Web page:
The aftermath of the DFL’s convention in Rochester may be creating turmoil at the top of their ticket, but it’s also creating unexpected opportunities further down the ballot: with Attorney General Lori Swanson making a last-minute bid for governor, 5th District Rep. Keith Ellison is seriously considering running for her post, according to multiple sources.
If he goes forward, Ellison would immediately elevate an attorney general race that, to this point, was considered sleepy — and set off what could be a crowded and contentious battle to succeed him in the 5th District.
On Saturday, Swanson failed to get the party’s endorsement for attorney general after receiving 52 percent of delegates’ votes on the first ballot, leading challenger Matt Pelikan by just five points. She then withdrew from the endorsement contest, and the convention endorsed Pelikan, a Minneapolis attorney and longtime DFL activist who had billed himself as the “progressive alternative” to Swanson.
Ellison’s interest in the attorney general job has been public record for some time: when Swanson flirted with running for governor earlier this year, the Minneapolis congressman put out feelers for an attorney general bid. Stories circulated in the Capitol Hill press about Ellison being unsatisfied in Washington, and particularly at the Democratic National Committee, where he has served as vice chair since February 2017 after losing a bid to chair the party to Tom Perez.
Publicly, Ellison denied rumors of his dissatisfaction and downplayed any friction at the DNC. But sources close to Ellison indicated the congressman, a practicing attorney before he arrived in Congress in 2007, viewed the attorney general post as one where he could be more effective in countering the agenda of the Donald Trump administration. In the Trump era, Democratic attorneys general have taken on added prominence as states file high-profile lawsuits against the administration on key issues like the travel ban and the Deferred Action for Childhood Arrivals program.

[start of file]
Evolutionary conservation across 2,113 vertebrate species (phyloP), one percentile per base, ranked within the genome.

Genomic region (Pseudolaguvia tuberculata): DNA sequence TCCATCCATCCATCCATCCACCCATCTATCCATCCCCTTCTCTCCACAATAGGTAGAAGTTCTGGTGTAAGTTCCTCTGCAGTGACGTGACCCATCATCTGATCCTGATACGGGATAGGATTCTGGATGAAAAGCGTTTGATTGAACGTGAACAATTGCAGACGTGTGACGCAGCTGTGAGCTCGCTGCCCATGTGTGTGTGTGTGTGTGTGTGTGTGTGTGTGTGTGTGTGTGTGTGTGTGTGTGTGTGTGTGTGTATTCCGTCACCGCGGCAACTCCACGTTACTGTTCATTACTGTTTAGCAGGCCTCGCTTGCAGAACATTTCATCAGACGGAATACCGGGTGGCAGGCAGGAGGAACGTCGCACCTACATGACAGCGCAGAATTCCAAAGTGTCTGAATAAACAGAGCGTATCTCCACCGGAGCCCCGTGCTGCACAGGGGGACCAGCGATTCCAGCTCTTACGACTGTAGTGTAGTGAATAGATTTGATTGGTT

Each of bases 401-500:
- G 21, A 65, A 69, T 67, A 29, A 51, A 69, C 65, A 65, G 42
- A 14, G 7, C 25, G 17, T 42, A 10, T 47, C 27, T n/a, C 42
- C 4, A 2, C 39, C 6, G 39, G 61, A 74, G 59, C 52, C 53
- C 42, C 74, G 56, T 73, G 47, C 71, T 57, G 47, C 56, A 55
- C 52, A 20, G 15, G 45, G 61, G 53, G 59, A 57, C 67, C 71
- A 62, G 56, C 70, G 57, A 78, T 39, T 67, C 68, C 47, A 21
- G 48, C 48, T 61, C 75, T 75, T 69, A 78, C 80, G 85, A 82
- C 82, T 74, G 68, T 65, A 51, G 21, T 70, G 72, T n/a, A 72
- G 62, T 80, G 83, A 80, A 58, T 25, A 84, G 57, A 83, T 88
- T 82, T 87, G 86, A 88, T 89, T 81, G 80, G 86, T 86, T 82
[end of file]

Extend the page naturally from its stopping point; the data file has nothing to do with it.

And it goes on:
Swanson’s entry into the governor’s race gives Ellison another opening for the attorney general gig that fired him up just a few months ago. If he jumps in, the DFL would likely get another primary fight: Ellison would be challenging Pelikan, assuming the endorsed candidate does not step aside. Former attorney general and Swanson ally Mike Hatch is also “weighing his options” and reportedly has not ruled out a run for his old job. The filing deadline for all races is Tuesday at five o’clock in the afternoon. (A spokesperson for Ellison did not comment on the record.)
Voters in CD5 would get another primary, too: multiple Democrats are likely to file for Ellison’s job if he vacates his seat. State Rep. Ilhan Omar is frequently mentioned by operatives as a likely candidate. State Sen. Scott Dibble and former Minnesota House Speaker Margaret Anderson Kelliher are also mentioned as possible candidates.
A veteran congressman and nationally prominent Democrat, Ellison has never run a campaign for statewide office in Minnesota. He would be able to tap into a high level of name identification as well as a national network of potential campaign donors. However, Minnesota Republicans have waited for a chance to go head-to-head with Ellison in a statewide race, and national GOP groups — which passed on investing heavily in the attorney general race after Swanson decided against running for governor last year — may reconsider. The endorsed Republican candidate is former state legislator Doug Wardlow.
There is some uneasiness within the party about running a statewide ticket heavy on figures from the Twin Cities metro area, following state Rep. Erin Murphy’s endorsement victory in the governor’s race.
Some Democrats are also apprehensive about the prospect of a contentious primary to replace Swanson in the attorney general role and Ellison in Congress, during an election year when Minnesota Democrats are already battling to retain the governor’s mansion, hold two U.S. Senate seats, and pick up U.S. House seats in the suburbs while defending long-held House seats in Greater Minnesota.